Years ago, I was scrambling to get work in the nonprofit sector. I had just moved back to London, trailing my husband’s job. Someone I’d written about years prior, got me a meeting at a global, high profile charity. I was thrilled.
Too thrilled perhaps. Excitable may be the right word. I went in frothing with ideas, and criticism. I was so candid about this organization’s social media mistakes, it makes me wince. I did this right in front of the people responsible, and their boss.
Not surprisingly, I never heard from them again.
Then there was a regional director of the World Bank. A friend had asked me to help him write a book for the bank. Again, I thought honesty was the best approach, and that I knew best.
I wasn’t concerned with anyone else’s feelings. I just wanted to produce a great book. And so, throughout the course of writing it, I always spoke my mind. When the boss suggested an idea I didn’t like, I’d simply tell him he was wrong.
After a couple of disastrous meetings, my friend gave me some invaluable advice. “Just agree with whatever he says, and then we can go off and do our own thing. When people like the book, he’ll take credit.”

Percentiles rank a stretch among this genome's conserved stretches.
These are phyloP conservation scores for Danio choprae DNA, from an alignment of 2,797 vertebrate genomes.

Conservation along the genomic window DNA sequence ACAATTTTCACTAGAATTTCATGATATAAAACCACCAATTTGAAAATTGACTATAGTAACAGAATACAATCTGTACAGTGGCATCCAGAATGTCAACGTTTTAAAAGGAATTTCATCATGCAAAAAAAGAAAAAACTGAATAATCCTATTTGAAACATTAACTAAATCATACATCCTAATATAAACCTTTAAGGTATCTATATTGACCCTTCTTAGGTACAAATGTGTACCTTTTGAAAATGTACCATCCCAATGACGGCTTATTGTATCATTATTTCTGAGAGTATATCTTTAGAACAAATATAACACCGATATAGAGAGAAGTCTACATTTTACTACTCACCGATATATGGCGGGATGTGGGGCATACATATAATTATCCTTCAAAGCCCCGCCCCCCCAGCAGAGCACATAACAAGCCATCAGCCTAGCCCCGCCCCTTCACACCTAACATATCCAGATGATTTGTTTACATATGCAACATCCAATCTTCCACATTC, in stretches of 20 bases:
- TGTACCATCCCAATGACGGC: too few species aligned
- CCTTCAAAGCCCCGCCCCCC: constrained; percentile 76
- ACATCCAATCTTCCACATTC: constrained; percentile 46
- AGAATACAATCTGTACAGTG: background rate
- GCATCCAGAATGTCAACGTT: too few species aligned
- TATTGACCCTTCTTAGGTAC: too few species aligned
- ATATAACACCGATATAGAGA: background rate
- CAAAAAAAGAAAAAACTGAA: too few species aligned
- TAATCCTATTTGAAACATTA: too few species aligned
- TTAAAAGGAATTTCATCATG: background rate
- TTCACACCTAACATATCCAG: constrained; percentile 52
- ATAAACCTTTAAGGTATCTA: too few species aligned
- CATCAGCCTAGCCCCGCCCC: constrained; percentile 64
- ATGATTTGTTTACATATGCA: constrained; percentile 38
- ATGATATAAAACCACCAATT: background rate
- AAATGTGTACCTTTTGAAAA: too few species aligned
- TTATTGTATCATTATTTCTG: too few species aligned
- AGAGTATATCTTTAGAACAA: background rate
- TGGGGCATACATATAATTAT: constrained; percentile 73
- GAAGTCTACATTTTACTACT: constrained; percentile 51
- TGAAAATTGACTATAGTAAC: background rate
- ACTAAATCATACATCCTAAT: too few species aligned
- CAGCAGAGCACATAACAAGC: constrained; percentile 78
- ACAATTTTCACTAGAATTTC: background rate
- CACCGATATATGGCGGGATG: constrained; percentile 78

How did I not see that?
Both experiences were mortifying, but I moved on and tucked away what I’d learned. And that’s the trick, of course. Mistakes don’t matter. Doing things differently the next time does.
I finally got it right the other day. I had a kickoff meeting for a foundation I’m helping. Once again, I was the outsider. Someone with a fresh take.
But this time, I was different. I was someone who asked more questions than I answered. I paid respect to the people who had been doing the work longer. I was still frothing with ideas, but was careful not to overshadow others.
In short, I’d learned from past mistakes. In the end, I suspect, that may be the number one key to success.